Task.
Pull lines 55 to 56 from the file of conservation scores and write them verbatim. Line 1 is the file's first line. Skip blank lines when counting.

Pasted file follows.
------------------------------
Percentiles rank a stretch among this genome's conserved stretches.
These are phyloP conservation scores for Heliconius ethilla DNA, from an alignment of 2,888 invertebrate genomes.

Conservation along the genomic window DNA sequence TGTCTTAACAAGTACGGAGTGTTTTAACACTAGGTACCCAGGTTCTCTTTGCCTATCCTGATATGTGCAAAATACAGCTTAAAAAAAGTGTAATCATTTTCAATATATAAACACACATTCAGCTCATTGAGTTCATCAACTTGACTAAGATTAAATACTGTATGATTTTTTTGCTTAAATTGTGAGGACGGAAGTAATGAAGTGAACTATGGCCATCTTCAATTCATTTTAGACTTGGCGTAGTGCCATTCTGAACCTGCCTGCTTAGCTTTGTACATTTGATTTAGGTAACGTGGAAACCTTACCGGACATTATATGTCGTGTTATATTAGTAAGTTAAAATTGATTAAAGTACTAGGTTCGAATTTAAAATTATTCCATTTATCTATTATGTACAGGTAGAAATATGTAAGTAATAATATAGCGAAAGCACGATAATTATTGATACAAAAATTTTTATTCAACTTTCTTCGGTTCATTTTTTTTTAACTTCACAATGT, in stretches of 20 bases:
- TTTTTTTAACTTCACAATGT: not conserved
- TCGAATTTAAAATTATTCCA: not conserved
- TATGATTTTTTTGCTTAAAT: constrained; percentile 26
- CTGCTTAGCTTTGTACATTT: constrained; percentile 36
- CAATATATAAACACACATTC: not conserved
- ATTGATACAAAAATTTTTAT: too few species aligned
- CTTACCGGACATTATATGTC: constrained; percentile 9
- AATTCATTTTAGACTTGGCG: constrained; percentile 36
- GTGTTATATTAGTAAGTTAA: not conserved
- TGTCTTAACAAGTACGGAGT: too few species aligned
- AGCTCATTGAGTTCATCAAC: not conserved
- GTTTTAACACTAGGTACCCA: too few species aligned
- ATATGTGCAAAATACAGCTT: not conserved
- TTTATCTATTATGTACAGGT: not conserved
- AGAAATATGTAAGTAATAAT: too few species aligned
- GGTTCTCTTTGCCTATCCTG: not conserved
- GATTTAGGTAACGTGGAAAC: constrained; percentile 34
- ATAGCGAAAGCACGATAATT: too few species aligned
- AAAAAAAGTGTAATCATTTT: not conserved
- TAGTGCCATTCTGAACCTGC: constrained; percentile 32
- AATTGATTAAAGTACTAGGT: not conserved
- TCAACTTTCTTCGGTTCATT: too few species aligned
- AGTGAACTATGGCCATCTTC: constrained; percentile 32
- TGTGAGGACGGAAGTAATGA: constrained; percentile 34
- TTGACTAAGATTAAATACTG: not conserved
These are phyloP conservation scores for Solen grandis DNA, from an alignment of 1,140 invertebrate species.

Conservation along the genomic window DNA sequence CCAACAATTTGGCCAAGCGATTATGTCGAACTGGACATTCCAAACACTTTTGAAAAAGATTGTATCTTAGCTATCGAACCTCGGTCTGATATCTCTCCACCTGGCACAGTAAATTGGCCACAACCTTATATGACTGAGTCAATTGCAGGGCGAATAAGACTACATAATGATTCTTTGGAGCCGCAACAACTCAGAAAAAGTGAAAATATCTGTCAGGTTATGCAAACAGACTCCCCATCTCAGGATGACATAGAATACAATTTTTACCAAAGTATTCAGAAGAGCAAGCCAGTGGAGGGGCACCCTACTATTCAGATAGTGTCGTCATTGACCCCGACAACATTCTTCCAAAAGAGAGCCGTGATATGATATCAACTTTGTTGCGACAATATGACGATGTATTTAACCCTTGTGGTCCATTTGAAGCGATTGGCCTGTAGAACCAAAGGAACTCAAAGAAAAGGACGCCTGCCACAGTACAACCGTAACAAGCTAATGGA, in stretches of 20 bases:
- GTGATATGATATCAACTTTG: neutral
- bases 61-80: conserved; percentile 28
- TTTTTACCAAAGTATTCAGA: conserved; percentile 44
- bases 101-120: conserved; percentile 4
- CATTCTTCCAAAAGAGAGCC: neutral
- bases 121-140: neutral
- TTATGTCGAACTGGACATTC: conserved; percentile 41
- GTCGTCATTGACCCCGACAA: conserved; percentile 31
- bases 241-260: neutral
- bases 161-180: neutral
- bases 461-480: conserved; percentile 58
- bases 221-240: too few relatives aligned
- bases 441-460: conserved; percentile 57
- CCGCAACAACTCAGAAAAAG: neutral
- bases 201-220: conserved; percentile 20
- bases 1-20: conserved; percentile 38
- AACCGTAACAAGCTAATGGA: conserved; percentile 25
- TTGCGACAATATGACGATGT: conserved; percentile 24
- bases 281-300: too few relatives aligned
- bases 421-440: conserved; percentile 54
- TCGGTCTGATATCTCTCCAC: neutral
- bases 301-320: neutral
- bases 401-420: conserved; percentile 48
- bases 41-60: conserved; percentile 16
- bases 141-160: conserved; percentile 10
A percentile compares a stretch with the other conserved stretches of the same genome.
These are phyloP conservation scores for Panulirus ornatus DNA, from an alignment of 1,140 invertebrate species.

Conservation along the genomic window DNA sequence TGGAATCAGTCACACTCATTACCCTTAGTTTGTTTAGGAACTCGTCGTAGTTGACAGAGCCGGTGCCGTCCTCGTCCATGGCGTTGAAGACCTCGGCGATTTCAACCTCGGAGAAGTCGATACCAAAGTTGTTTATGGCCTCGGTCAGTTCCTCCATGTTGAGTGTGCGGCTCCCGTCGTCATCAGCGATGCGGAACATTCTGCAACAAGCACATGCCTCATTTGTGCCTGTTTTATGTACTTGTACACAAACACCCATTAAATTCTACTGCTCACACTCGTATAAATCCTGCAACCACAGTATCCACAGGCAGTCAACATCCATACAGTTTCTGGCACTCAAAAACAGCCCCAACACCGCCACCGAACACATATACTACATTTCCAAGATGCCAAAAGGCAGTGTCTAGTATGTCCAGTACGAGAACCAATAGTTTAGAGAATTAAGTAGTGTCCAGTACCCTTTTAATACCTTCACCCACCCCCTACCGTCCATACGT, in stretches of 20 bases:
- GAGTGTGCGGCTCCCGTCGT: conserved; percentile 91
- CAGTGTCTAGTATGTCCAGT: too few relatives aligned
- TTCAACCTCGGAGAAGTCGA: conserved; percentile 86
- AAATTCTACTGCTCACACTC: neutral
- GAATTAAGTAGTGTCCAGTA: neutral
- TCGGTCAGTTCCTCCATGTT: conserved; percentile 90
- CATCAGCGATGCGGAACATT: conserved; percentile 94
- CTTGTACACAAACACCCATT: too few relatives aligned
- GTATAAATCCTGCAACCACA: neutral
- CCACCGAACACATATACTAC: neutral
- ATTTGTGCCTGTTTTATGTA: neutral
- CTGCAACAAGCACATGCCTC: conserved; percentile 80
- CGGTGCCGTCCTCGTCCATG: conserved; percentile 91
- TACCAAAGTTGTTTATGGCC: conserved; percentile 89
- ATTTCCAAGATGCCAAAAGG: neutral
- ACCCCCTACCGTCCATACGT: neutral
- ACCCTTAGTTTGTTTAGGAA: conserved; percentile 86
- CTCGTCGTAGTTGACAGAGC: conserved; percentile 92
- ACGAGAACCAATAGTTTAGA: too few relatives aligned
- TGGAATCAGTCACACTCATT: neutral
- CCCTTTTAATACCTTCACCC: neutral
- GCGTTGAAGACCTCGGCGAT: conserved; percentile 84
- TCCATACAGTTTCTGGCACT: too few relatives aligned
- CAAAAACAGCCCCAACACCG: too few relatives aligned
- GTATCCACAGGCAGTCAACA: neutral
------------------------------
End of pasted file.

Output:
- bases 141-160: conserved; percentile 10
A percentile compares a stretch with the other conserved stretches of the same genome.